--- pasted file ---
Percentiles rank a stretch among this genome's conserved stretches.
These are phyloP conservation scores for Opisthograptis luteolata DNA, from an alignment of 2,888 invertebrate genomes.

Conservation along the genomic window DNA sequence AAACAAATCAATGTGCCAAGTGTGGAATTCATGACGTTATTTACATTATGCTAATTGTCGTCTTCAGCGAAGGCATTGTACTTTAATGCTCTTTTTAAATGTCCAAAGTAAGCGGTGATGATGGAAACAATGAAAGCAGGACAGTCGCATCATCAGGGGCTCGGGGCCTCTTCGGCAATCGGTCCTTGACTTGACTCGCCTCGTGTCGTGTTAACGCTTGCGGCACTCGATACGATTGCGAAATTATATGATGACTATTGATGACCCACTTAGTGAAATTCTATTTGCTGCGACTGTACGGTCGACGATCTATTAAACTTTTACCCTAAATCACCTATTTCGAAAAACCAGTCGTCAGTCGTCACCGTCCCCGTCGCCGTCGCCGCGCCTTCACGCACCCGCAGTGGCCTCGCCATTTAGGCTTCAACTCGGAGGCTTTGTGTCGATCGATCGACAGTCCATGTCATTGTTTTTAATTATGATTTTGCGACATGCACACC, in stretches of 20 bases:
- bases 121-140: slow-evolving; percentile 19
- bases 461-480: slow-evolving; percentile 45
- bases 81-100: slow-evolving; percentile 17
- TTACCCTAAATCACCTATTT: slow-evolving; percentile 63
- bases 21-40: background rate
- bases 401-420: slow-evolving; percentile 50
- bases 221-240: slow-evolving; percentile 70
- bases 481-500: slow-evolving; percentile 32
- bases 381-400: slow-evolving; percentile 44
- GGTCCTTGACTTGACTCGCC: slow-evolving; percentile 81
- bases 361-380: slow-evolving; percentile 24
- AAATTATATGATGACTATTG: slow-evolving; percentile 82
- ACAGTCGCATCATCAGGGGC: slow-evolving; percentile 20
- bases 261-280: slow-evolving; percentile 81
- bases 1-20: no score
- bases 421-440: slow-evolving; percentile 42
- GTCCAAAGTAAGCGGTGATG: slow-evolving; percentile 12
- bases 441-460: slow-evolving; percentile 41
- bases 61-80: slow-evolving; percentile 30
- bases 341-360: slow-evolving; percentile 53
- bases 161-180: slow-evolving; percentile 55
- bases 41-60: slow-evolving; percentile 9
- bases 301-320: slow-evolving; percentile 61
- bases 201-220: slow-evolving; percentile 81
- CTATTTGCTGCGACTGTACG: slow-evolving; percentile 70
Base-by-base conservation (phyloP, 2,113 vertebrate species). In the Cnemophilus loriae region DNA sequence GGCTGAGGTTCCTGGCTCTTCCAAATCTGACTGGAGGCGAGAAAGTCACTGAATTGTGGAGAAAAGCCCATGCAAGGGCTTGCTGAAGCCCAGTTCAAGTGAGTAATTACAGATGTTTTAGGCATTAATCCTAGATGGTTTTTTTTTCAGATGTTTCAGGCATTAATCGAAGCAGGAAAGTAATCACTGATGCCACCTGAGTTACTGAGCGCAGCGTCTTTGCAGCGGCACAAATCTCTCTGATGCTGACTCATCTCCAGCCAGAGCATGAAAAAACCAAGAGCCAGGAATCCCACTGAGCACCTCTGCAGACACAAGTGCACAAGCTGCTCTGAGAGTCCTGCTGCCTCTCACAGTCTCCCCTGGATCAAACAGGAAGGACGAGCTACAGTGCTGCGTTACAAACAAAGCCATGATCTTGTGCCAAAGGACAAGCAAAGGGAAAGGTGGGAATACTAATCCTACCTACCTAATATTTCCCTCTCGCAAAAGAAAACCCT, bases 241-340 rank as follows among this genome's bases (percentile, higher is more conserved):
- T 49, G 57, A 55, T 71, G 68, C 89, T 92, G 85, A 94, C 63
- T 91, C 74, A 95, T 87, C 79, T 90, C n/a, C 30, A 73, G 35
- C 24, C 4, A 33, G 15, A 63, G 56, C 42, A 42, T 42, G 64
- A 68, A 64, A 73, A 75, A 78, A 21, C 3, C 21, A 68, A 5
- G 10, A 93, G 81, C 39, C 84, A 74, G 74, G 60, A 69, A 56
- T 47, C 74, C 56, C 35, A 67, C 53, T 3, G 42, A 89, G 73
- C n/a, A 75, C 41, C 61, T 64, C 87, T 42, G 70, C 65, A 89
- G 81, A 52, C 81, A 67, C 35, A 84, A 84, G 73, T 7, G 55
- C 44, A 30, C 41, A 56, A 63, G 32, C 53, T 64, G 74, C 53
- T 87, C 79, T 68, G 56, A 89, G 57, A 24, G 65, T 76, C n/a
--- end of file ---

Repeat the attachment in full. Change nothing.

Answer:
Percentiles rank a stretch among this genome's conserved stretches.
These are phyloP conservation scores for Opisthograptis luteolata DNA, from an alignment of 2,888 invertebrate genomes.

Conservation along the genomic window DNA sequence AAACAAATCAATGTGCCAAGTGTGGAATTCATGACGTTATTTACATTATGCTAATTGTCGTCTTCAGCGAAGGCATTGTACTTTAATGCTCTTTTTAAATGTCCAAAGTAAGCGGTGATGATGGAAACAATGAAAGCAGGACAGTCGCATCATCAGGGGCTCGGGGCCTCTTCGGCAATCGGTCCTTGACTTGACTCGCCTCGTGTCGTGTTAACGCTTGCGGCACTCGATACGATTGCGAAATTATATGATGACTATTGATGACCCACTTAGTGAAATTCTATTTGCTGCGACTGTACGGTCGACGATCTATTAAACTTTTACCCTAAATCACCTATTTCGAAAAACCAGTCGTCAGTCGTCACCGTCCCCGTCGCCGTCGCCGCGCCTTCACGCACCCGCAGTGGCCTCGCCATTTAGGCTTCAACTCGGAGGCTTTGTGTCGATCGATCGACAGTCCATGTCATTGTTTTTAATTATGATTTTGCGACATGCACACC, in stretches of 20 bases:
- bases 121-140: slow-evolving; percentile 19
- bases 461-480: slow-evolving; percentile 45
- bases 81-100: slow-evolving; percentile 17
- TTACCCTAAATCACCTATTT: slow-evolving; percentile 63
- bases 21-40: background rate
- bases 401-420: slow-evolving; percentile 50
- bases 221-240: slow-evolving; percentile 70
- bases 481-500: slow-evolving; percentile 32
- bases 381-400: slow-evolving; percentile 44
- GGTCCTTGACTTGACTCGCC: slow-evolving; percentile 81
- bases 361-380: slow-evolving; percentile 24
- AAATTATATGATGACTATTG: slow-evolving; percentile 82
- ACAGTCGCATCATCAGGGGC: slow-evolving; percentile 20
- bases 261-280: slow-evolving; percentile 81
- bases 1-20: no score
- bases 421-440: slow-evolving; percentile 42
- GTCCAAAGTAAGCGGTGATG: slow-evolving; percentile 12
- bases 441-460: slow-evolving; percentile 41
- bases 61-80: slow-evolving; percentile 30
- bases 341-360: slow-evolving; percentile 53
- bases 161-180: slow-evolving; percentile 55
- bases 41-60: slow-evolving; percentile 9
- bases 301-320: slow-evolving; percentile 61
- bases 201-220: slow-evolving; percentile 81
- CTATTTGCTGCGACTGTACG: slow-evolving; percentile 70
Base-by-base conservation (phyloP, 2,113 vertebrate species). In the Cnemophilus loriae region DNA sequence GGCTGAGGTTCCTGGCTCTTCCAAATCTGACTGGAGGCGAGAAAGTCACTGAATTGTGGAGAAAAGCCCATGCAAGGGCTTGCTGAAGCCCAGTTCAAGTGAGTAATTACAGATGTTTTAGGCATTAATCCTAGATGGTTTTTTTTTCAGATGTTTCAGGCATTAATCGAAGCAGGAAAGTAATCACTGATGCCACCTGAGTTACTGAGCGCAGCGTCTTTGCAGCGGCACAAATCTCTCTGATGCTGACTCATCTCCAGCCAGAGCATGAAAAAACCAAGAGCCAGGAATCCCACTGAGCACCTCTGCAGACACAAGTGCACAAGCTGCTCTGAGAGTCCTGCTGCCTCTCACAGTCTCCCCTGGATCAAACAGGAAGGACGAGCTACAGTGCTGCGTTACAAACAAAGCCATGATCTTGTGCCAAAGGACAAGCAAAGGGAAAGGTGGGAATACTAATCCTACCTACCTAATATTTCCCTCTCGCAAAAGAAAACCCT, bases 241-340 rank as follows among this genome's bases (percentile, higher is more conserved):
- T 49, G 57, A 55, T 71, G 68, C 89, T 92, G 85, A 94, C 63
- T 91, C 74, A 95, T 87, C 79, T 90, C n/a, C 30, A 73, G 35
- C 24, C 4, A 33, G 15, A 63, G 56, C 42, A 42, T 42, G 64
- A 68, A 64, A 73, A 75, A 78, A 21, C 3, C 21, A 68, A 5
- G 10, A 93, G 81, C 39, C 84, A 74, G 74, G 60, A 69, A 56
- T 47, C 74, C 56, C 35, A 67, C 53, T 3, G 42, A 89, G 73
- C n/a, A 75, C 41, C 61, T 64, C 87, T 42, G 70, C 65, A 89
- G 81, A 52, C 81, A 67, C 35, A 84, A 84, G 73, T 7, G 55
- C 44, A 30, C 41, A 56, A 63, G 32, C 53, T 64, G 74, C 53
- T 87, C 79, T 68, G 56, A 89, G 57, A 24, G 65, T 76, C n/a